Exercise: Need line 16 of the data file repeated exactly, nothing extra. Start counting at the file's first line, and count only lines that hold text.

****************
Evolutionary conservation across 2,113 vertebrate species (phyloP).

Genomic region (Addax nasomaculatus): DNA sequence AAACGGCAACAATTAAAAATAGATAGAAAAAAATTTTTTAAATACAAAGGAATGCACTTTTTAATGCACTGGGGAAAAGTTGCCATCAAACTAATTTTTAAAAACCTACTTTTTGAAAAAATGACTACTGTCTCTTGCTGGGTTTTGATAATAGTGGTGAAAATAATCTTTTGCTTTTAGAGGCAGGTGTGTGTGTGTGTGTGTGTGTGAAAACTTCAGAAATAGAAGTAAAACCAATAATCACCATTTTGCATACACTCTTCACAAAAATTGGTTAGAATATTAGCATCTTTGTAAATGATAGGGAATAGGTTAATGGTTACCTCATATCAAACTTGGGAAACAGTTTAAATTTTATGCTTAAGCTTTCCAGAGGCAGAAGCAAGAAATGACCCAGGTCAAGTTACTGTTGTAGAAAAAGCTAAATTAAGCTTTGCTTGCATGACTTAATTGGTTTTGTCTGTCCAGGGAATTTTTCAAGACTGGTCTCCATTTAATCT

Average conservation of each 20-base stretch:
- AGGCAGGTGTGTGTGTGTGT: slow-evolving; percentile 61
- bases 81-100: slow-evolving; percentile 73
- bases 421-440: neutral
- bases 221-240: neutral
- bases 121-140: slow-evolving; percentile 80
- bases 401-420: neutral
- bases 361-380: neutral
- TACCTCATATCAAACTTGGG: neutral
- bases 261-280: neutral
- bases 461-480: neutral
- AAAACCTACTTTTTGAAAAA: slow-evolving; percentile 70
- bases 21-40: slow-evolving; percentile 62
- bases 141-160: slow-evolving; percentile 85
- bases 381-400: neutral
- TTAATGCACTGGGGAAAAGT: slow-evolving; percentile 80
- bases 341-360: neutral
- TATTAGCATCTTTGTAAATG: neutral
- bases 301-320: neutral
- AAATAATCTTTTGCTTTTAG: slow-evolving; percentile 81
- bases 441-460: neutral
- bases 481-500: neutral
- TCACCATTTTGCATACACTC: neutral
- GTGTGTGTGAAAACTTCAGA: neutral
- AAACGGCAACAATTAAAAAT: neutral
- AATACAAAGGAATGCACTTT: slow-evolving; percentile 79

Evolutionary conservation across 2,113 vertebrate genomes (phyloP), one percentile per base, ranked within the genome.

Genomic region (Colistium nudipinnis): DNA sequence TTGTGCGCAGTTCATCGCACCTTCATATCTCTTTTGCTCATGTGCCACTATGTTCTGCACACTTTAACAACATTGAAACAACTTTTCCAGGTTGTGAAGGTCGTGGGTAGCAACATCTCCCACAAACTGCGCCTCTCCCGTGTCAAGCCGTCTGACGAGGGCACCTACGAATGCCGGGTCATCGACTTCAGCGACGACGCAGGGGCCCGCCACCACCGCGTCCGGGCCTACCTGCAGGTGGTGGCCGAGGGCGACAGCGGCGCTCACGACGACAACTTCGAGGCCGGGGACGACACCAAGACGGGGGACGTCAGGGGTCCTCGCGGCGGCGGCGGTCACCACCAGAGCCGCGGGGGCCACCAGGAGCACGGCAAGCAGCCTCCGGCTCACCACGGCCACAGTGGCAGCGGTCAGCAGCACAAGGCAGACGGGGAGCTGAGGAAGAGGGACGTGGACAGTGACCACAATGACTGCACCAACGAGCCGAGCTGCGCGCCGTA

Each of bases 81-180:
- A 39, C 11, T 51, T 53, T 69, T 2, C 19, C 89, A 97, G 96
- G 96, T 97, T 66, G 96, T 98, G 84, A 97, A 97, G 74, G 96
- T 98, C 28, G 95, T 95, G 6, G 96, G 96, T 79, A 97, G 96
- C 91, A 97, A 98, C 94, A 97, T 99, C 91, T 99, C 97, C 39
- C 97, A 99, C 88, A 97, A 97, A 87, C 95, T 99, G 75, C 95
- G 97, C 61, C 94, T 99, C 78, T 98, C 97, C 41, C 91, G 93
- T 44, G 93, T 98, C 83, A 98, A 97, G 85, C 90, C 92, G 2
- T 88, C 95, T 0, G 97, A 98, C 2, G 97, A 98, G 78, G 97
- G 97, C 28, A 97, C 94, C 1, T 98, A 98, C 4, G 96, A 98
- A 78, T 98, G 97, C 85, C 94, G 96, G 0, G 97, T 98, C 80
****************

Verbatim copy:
- bases 141-160: slow-evolving; percentile 85